Nestlé welcomes child labour survey

5 Aug 2015

Nestlé has welcomed the publication of the University of Tulane survey on child labour in cocoa-growing communities in Côte d’Ivoire and Ghana, and said it will use its findings to reinforce its efforts to eliminate child labour in its cocoa supply chain. While the Tulane survey shows that some progress has been made in tackling […]

Nestlé welcomes child labour survey

cocoa-seeds-hands-holding-fresh-33076189Nestlé has welcomed the publication of the University of Tulane survey on child labour in cocoa-growing communities in Côte d’Ivoire and Ghana, and said it will use its findings to reinforce its efforts to eliminate child labour in its cocoa supply chain.

While the Tulane survey shows that some progress has been made in tackling the issue, Nestlé  said it is clear that it remains a massive problem. The underlying causes of child labour are complex, the company notes, and industry,NGOs, governments, local authorities and communities must work together to eradicate it.

In 2012 Nestlé committed to eliminating child labour in key commodities including cocoa, and claims it was the first cocoa buyer to establish a Child Labour Monitoring and Remediation System (CLMRS), as part of its Nestlé Cocoa Plan in Côte d’Ivoire.

The CLMRS employs local liaison people selected from farming communities to gather data on child labour, and provides cocoa farmers and their families with support so that children can attend school.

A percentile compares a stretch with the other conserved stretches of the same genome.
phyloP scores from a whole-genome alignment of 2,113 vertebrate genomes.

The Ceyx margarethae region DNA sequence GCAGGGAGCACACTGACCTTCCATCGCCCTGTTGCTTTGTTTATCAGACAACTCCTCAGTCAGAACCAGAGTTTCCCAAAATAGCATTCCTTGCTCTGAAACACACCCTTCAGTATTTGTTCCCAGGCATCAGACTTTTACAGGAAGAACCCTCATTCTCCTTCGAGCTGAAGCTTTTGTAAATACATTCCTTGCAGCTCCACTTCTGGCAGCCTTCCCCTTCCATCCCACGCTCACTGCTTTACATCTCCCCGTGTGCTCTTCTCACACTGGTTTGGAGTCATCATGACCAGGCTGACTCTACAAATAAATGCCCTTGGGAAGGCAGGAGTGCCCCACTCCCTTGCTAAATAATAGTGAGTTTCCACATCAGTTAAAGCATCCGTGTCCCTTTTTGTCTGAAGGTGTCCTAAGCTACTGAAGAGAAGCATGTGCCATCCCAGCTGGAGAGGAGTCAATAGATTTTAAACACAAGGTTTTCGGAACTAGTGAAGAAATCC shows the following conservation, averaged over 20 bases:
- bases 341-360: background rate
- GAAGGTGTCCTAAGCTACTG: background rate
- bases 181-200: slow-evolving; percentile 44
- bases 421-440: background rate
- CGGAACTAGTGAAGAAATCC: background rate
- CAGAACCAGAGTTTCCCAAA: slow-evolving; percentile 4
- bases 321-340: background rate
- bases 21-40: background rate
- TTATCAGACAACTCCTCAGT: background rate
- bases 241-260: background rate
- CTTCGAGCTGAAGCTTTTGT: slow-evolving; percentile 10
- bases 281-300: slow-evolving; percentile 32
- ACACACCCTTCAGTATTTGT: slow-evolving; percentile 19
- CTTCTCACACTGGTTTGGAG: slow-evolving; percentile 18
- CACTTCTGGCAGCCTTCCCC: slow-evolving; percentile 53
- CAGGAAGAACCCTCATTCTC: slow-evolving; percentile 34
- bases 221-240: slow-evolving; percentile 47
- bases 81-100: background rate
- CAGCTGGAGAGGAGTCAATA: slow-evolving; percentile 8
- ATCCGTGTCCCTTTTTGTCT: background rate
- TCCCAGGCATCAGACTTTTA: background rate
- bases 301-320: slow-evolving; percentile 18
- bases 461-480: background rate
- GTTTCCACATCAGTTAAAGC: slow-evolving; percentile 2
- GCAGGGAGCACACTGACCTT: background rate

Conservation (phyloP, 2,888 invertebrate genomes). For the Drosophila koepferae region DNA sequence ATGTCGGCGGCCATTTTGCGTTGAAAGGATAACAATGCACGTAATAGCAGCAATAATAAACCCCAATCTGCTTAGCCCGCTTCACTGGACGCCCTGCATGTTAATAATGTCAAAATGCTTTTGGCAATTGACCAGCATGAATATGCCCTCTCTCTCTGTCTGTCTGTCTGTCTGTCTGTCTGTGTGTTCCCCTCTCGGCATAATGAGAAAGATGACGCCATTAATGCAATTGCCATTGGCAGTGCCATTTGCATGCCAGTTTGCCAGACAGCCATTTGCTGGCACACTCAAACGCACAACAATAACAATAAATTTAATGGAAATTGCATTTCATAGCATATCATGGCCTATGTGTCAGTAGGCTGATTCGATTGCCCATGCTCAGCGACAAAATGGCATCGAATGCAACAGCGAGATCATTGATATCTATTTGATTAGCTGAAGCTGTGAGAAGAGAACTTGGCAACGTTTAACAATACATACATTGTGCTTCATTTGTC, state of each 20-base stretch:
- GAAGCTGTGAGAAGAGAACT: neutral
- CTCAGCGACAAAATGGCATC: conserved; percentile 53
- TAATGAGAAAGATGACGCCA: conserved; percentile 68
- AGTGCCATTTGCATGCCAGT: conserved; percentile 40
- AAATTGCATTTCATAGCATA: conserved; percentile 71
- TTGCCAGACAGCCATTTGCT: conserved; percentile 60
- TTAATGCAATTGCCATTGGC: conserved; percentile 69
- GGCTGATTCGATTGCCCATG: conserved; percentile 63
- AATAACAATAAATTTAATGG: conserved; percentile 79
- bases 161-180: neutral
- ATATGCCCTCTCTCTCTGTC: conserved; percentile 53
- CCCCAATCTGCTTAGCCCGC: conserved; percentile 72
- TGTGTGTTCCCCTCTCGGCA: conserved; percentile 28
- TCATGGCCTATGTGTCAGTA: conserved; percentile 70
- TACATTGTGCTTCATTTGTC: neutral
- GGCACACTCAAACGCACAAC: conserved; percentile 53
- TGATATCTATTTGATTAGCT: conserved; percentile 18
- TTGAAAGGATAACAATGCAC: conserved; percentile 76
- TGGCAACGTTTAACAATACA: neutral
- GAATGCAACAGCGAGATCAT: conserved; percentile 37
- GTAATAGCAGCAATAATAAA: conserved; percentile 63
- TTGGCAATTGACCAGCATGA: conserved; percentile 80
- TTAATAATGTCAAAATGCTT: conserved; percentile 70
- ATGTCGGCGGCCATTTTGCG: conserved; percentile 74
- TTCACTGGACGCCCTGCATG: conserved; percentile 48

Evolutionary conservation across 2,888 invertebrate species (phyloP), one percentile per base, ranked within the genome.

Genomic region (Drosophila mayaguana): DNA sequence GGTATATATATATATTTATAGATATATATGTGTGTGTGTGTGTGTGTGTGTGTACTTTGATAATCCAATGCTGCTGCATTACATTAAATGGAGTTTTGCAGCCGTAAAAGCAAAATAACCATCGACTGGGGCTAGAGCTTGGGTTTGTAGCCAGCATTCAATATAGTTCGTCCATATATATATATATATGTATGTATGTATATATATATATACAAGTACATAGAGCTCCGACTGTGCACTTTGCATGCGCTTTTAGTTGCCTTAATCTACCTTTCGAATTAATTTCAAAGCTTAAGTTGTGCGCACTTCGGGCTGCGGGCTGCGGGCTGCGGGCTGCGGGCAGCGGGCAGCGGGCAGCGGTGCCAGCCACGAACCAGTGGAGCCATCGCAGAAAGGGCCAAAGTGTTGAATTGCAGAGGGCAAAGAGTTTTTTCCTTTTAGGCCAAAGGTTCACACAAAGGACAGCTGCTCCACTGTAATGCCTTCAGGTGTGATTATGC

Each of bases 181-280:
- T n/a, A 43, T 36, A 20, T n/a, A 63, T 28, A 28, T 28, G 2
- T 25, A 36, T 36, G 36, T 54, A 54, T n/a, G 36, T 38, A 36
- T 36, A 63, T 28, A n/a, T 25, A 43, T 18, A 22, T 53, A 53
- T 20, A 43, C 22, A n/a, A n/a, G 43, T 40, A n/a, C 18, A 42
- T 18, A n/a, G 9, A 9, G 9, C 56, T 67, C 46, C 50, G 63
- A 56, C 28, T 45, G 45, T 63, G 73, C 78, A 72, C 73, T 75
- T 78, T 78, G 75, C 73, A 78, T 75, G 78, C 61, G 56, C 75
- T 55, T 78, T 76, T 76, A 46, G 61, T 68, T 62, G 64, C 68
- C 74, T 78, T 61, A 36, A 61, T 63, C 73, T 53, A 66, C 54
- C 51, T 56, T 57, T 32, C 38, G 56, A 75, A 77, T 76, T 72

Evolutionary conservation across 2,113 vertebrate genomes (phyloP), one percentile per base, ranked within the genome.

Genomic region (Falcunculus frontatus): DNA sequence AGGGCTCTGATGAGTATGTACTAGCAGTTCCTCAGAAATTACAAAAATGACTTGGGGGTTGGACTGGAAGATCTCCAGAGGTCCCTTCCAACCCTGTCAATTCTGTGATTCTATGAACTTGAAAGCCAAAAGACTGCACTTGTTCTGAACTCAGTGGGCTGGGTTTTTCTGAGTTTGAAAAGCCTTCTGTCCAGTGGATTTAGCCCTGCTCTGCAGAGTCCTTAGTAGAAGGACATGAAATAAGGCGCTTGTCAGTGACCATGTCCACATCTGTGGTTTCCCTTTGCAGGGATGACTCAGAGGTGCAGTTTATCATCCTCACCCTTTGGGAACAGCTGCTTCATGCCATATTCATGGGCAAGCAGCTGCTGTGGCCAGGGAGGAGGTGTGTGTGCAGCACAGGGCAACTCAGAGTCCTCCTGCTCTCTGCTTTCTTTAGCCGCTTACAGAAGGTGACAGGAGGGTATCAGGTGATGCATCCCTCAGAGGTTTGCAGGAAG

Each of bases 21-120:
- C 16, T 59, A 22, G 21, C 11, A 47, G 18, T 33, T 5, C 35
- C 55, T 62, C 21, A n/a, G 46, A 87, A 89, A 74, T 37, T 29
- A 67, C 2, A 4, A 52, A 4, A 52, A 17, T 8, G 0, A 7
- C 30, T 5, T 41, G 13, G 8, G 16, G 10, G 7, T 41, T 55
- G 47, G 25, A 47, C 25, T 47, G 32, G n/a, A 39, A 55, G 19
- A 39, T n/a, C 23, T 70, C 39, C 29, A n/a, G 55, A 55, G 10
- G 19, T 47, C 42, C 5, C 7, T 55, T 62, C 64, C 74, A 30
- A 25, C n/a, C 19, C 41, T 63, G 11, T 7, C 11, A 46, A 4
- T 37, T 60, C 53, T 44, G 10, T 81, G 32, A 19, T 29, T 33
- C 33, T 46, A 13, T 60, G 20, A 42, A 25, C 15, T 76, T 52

Nestlé recently extended the number of co-operatives in Côte d’Ivoire covered by this system – implemented by its partner,  the International Cocoa Initiative (ICI) – to 22, and plans to extend it to cover all Nestlé Cocoa Plan co-operatives in the country by the end of 2016.

To ensure that appropriate action is taken when child labour is identified, and to deter it in the first place, Nestlé funded the construction of 40 schools in Côte d’Ivoire to improve access to education for children in communities where education infrastructure is missing and offer a viable alternative to farm work.

Nestlé says it is also working to reduce the risk of child labour by training cocoa growers to farm more effectively and increase crop quality and yields. In addition, it says it is emphasising the importance of equal opportunities for women – providing training and support to improve their lives through income-generating activities.

Nestlé is a member of the World Cocoa Foundation (WCF), an international organisation that promotes sustainability in the cocoa sector.